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Rep. Farrington plan to teach students personal finance considered by House panel
RELEASE|October 26, 2021

State Rep. Diana Farrington today testified before the House Committee on Education in support of her plan to require Michigan high school students to take a course in personal finance.

“Michigan schools have an obligation to prepare students for success after graduation,” said Farrington, of Utica. “Personal finance is one of life’s most important responsibilities as graduates move into adulthood, but our curriculum has neglected to prepare our young people to manage their resources wisely. My plan will help students gain the knowledge and skills they need to be financially literate and fiscally responsible.”

Farrington’s House Bill 5190 would require successful completion of a half-credit course in personal finance for a student to earn a diploma from a public high school, including a charter school. The required course would contain a financial literacy component to teach students earning, spending, borrowing, saving, and investing principles and skills to manage their personal finances.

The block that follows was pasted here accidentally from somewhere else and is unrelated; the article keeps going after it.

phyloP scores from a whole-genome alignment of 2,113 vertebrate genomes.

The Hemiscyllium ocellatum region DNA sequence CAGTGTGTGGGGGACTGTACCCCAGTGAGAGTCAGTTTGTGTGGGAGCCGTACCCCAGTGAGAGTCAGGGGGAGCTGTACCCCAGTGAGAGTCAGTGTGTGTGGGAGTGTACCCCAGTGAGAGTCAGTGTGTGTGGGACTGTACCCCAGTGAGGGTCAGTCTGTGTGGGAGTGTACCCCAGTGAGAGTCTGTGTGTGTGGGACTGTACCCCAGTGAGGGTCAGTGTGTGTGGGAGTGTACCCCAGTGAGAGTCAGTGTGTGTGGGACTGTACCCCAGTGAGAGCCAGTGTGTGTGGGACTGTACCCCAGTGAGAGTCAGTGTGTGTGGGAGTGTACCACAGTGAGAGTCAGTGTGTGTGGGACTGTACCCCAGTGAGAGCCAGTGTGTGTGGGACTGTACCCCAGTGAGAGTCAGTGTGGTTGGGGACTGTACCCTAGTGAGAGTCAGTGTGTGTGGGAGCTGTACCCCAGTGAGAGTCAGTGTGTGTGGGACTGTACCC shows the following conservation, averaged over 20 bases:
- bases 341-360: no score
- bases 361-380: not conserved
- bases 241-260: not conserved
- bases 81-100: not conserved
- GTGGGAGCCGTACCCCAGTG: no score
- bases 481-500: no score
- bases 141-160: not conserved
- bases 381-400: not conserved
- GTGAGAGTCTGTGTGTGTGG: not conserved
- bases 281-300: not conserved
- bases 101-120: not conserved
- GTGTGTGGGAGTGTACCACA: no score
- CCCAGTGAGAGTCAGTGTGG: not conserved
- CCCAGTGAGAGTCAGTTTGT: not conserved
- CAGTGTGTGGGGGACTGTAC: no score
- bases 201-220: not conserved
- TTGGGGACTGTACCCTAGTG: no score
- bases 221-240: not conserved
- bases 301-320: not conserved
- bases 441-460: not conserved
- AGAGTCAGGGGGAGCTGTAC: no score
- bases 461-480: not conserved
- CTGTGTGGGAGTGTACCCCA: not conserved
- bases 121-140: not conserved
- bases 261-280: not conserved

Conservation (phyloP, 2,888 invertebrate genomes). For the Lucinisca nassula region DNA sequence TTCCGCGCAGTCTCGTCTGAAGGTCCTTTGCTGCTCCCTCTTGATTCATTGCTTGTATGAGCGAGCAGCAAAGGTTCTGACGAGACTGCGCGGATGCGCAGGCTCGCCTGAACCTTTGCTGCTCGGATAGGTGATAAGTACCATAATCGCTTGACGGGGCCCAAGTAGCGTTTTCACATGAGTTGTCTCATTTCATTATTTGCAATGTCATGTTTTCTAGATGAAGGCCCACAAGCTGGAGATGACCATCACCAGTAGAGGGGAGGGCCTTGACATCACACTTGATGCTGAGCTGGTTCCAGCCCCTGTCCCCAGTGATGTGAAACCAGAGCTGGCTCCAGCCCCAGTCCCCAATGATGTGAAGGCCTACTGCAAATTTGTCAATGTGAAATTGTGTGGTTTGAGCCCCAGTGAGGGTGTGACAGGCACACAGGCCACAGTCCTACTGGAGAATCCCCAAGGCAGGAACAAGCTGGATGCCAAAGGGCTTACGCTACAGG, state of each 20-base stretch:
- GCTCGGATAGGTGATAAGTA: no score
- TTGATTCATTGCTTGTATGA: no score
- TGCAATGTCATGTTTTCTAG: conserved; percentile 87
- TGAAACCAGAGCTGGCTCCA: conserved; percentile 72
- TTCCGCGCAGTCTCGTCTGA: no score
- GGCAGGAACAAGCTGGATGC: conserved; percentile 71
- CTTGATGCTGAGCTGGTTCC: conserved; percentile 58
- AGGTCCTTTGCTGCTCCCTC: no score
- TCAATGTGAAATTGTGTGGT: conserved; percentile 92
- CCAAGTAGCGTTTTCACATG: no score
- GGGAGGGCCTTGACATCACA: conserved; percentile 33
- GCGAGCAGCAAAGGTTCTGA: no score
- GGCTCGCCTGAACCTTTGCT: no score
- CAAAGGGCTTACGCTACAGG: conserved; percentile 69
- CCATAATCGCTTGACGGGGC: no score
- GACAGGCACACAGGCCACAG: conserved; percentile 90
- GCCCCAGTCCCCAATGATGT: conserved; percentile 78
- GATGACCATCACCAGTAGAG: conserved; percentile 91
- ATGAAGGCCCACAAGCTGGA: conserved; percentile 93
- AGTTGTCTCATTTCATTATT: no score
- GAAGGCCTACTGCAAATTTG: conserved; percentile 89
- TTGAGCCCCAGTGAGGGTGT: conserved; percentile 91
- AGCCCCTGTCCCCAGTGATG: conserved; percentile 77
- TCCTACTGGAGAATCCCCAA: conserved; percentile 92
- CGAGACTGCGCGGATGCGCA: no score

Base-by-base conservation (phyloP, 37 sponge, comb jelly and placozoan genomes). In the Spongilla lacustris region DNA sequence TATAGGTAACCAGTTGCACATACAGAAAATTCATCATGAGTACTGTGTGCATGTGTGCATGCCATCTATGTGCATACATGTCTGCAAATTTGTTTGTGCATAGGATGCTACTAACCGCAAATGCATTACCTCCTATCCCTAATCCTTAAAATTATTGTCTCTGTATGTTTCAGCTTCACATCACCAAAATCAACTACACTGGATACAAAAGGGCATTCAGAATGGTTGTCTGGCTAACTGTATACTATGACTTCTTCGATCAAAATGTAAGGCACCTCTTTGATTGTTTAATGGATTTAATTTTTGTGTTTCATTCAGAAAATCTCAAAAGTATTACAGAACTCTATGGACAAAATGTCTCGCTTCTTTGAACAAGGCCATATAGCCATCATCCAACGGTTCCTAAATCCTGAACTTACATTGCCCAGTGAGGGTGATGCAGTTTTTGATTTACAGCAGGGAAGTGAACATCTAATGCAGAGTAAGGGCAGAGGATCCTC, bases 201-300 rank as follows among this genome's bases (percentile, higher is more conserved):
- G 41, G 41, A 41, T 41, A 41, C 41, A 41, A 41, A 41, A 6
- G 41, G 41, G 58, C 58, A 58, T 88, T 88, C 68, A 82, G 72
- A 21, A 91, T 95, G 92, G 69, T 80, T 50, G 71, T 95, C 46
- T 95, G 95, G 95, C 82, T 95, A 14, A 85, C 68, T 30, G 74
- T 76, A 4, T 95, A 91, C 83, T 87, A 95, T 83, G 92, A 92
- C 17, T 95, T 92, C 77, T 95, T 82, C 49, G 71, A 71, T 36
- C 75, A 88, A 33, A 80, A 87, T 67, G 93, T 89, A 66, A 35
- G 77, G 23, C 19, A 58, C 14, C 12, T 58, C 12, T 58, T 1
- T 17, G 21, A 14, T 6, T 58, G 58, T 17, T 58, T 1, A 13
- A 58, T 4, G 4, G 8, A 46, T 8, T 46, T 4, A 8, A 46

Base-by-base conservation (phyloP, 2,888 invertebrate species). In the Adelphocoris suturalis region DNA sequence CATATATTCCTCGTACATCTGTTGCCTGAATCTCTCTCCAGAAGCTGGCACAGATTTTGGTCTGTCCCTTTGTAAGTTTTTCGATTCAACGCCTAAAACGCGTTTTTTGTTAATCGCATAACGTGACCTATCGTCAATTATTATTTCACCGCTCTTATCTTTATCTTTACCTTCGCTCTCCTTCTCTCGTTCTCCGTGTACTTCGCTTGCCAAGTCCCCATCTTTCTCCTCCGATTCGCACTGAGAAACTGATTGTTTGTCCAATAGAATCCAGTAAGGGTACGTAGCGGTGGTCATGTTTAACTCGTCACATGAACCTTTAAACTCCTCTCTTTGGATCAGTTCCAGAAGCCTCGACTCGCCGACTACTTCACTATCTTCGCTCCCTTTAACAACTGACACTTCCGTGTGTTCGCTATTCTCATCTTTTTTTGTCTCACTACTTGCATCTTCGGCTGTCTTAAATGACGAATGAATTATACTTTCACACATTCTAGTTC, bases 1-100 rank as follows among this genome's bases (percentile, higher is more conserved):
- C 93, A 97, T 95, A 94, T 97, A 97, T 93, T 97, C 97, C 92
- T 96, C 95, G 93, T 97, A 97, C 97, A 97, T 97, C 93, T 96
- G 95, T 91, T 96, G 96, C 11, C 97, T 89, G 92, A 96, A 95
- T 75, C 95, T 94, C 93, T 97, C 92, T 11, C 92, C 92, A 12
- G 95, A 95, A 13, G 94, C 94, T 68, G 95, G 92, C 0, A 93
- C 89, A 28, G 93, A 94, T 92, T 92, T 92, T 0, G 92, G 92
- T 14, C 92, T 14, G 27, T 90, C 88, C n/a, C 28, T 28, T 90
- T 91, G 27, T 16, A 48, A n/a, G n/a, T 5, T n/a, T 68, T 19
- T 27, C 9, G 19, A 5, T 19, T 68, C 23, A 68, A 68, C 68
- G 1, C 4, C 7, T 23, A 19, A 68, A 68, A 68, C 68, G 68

Corresponding with the half-credit addition, the requirement for coursework in a language other than English would be reduced from two credits to 1½ credits. Currently, students may take a personal finance course instead of an economics course. Because personal finance instruction would be required, it would no longer fulfill the economics requirement.

HB 5190 remains under consideration by the committee.

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